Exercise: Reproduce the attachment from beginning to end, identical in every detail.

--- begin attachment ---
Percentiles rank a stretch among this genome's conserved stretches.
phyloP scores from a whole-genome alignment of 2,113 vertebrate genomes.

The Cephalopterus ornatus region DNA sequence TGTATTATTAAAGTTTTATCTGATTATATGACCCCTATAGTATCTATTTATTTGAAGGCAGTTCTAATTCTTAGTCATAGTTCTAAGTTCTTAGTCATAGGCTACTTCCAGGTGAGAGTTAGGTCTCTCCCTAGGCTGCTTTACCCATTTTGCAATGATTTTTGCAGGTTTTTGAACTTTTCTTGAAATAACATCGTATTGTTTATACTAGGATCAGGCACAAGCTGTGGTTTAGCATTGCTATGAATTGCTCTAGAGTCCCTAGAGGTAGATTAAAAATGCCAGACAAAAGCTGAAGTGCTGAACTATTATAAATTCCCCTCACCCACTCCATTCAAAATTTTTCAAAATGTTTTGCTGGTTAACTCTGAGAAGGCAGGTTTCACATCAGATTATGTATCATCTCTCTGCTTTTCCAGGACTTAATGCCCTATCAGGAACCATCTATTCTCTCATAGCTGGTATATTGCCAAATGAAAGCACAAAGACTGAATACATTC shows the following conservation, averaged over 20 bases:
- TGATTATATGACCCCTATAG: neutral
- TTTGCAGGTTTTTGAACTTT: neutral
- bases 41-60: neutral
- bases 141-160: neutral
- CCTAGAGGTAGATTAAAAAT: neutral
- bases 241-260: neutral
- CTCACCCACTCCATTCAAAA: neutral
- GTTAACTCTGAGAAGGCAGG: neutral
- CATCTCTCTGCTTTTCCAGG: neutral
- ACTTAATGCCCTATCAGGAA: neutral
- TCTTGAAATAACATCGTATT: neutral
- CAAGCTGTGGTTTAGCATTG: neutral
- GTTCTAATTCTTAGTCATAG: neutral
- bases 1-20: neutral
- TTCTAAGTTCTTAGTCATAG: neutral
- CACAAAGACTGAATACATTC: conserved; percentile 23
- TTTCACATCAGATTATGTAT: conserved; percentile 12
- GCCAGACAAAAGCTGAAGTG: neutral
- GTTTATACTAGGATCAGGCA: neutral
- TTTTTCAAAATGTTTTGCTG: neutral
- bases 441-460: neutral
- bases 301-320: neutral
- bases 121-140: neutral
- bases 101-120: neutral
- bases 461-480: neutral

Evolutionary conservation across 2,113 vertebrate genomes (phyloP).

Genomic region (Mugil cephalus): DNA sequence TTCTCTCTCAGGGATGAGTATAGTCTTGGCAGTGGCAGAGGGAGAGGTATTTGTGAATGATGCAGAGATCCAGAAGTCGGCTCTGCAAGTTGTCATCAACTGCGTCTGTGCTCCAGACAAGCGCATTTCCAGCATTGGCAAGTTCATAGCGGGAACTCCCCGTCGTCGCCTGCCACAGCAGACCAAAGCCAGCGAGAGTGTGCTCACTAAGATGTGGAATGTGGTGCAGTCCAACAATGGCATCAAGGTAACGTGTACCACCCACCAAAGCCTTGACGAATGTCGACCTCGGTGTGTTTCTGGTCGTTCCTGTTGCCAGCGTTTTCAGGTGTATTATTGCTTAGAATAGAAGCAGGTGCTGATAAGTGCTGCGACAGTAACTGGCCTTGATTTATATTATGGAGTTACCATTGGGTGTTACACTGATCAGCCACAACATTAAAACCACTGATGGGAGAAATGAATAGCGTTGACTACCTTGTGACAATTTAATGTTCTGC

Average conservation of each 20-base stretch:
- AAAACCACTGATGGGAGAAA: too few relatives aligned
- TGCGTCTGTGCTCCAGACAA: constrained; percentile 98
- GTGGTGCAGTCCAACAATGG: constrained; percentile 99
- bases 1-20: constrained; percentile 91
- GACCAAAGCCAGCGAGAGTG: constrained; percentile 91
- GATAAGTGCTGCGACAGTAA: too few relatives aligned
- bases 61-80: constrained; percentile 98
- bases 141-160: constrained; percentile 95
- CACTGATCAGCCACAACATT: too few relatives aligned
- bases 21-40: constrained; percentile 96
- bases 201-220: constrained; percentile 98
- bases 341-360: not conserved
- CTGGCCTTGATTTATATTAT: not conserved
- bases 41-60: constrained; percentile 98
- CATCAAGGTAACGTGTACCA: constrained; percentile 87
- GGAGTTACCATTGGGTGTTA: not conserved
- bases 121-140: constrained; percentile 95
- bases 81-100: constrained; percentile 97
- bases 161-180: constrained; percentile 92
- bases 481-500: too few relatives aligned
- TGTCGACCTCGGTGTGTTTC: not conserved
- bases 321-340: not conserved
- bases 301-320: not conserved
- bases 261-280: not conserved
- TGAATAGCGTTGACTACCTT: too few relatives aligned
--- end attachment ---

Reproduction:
Percentiles rank a stretch among this genome's conserved stretches.
phyloP scores from a whole-genome alignment of 2,113 vertebrate genomes.

The Cephalopterus ornatus region DNA sequence TGTATTATTAAAGTTTTATCTGATTATATGACCCCTATAGTATCTATTTATTTGAAGGCAGTTCTAATTCTTAGTCATAGTTCTAAGTTCTTAGTCATAGGCTACTTCCAGGTGAGAGTTAGGTCTCTCCCTAGGCTGCTTTACCCATTTTGCAATGATTTTTGCAGGTTTTTGAACTTTTCTTGAAATAACATCGTATTGTTTATACTAGGATCAGGCACAAGCTGTGGTTTAGCATTGCTATGAATTGCTCTAGAGTCCCTAGAGGTAGATTAAAAATGCCAGACAAAAGCTGAAGTGCTGAACTATTATAAATTCCCCTCACCCACTCCATTCAAAATTTTTCAAAATGTTTTGCTGGTTAACTCTGAGAAGGCAGGTTTCACATCAGATTATGTATCATCTCTCTGCTTTTCCAGGACTTAATGCCCTATCAGGAACCATCTATTCTCTCATAGCTGGTATATTGCCAAATGAAAGCACAAAGACTGAATACATTC shows the following conservation, averaged over 20 bases:
- TGATTATATGACCCCTATAG: neutral
- TTTGCAGGTTTTTGAACTTT: neutral
- bases 41-60: neutral
- bases 141-160: neutral
- CCTAGAGGTAGATTAAAAAT: neutral
- bases 241-260: neutral
- CTCACCCACTCCATTCAAAA: neutral
- GTTAACTCTGAGAAGGCAGG: neutral
- CATCTCTCTGCTTTTCCAGG: neutral
- ACTTAATGCCCTATCAGGAA: neutral
- TCTTGAAATAACATCGTATT: neutral
- CAAGCTGTGGTTTAGCATTG: neutral
- GTTCTAATTCTTAGTCATAG: neutral
- bases 1-20: neutral
- TTCTAAGTTCTTAGTCATAG: neutral
- CACAAAGACTGAATACATTC: conserved; percentile 23
- TTTCACATCAGATTATGTAT: conserved; percentile 12
- GCCAGACAAAAGCTGAAGTG: neutral
- GTTTATACTAGGATCAGGCA: neutral
- TTTTTCAAAATGTTTTGCTG: neutral
- bases 441-460: neutral
- bases 301-320: neutral
- bases 121-140: neutral
- bases 101-120: neutral
- bases 461-480: neutral

Evolutionary conservation across 2,113 vertebrate genomes (phyloP).

Genomic region (Mugil cephalus): DNA sequence TTCTCTCTCAGGGATGAGTATAGTCTTGGCAGTGGCAGAGGGAGAGGTATTTGTGAATGATGCAGAGATCCAGAAGTCGGCTCTGCAAGTTGTCATCAACTGCGTCTGTGCTCCAGACAAGCGCATTTCCAGCATTGGCAAGTTCATAGCGGGAACTCCCCGTCGTCGCCTGCCACAGCAGACCAAAGCCAGCGAGAGTGTGCTCACTAAGATGTGGAATGTGGTGCAGTCCAACAATGGCATCAAGGTAACGTGTACCACCCACCAAAGCCTTGACGAATGTCGACCTCGGTGTGTTTCTGGTCGTTCCTGTTGCCAGCGTTTTCAGGTGTATTATTGCTTAGAATAGAAGCAGGTGCTGATAAGTGCTGCGACAGTAACTGGCCTTGATTTATATTATGGAGTTACCATTGGGTGTTACACTGATCAGCCACAACATTAAAACCACTGATGGGAGAAATGAATAGCGTTGACTACCTTGTGACAATTTAATGTTCTGC

Average conservation of each 20-base stretch:
- AAAACCACTGATGGGAGAAA: too few relatives aligned
- TGCGTCTGTGCTCCAGACAA: constrained; percentile 98
- GTGGTGCAGTCCAACAATGG: constrained; percentile 99
- bases 1-20: constrained; percentile 91
- GACCAAAGCCAGCGAGAGTG: constrained; percentile 91
- GATAAGTGCTGCGACAGTAA: too few relatives aligned
- bases 61-80: constrained; percentile 98
- bases 141-160: constrained; percentile 95
- CACTGATCAGCCACAACATT: too few relatives aligned
- bases 21-40: constrained; percentile 96
- bases 201-220: constrained; percentile 98
- bases 341-360: not conserved
- CTGGCCTTGATTTATATTAT: not conserved
- bases 41-60: constrained; percentile 98
- CATCAAGGTAACGTGTACCA: constrained; percentile 87
- GGAGTTACCATTGGGTGTTA: not conserved
- bases 121-140: constrained; percentile 95
- bases 81-100: constrained; percentile 97
- bases 161-180: constrained; percentile 92
- bases 481-500: too few relatives aligned
- TGTCGACCTCGGTGTGTTTC: not conserved
- bases 321-340: not conserved
- bases 301-320: not conserved
- bases 261-280: not conserved
- TGAATAGCGTTGACTACCTT: too few relatives aligned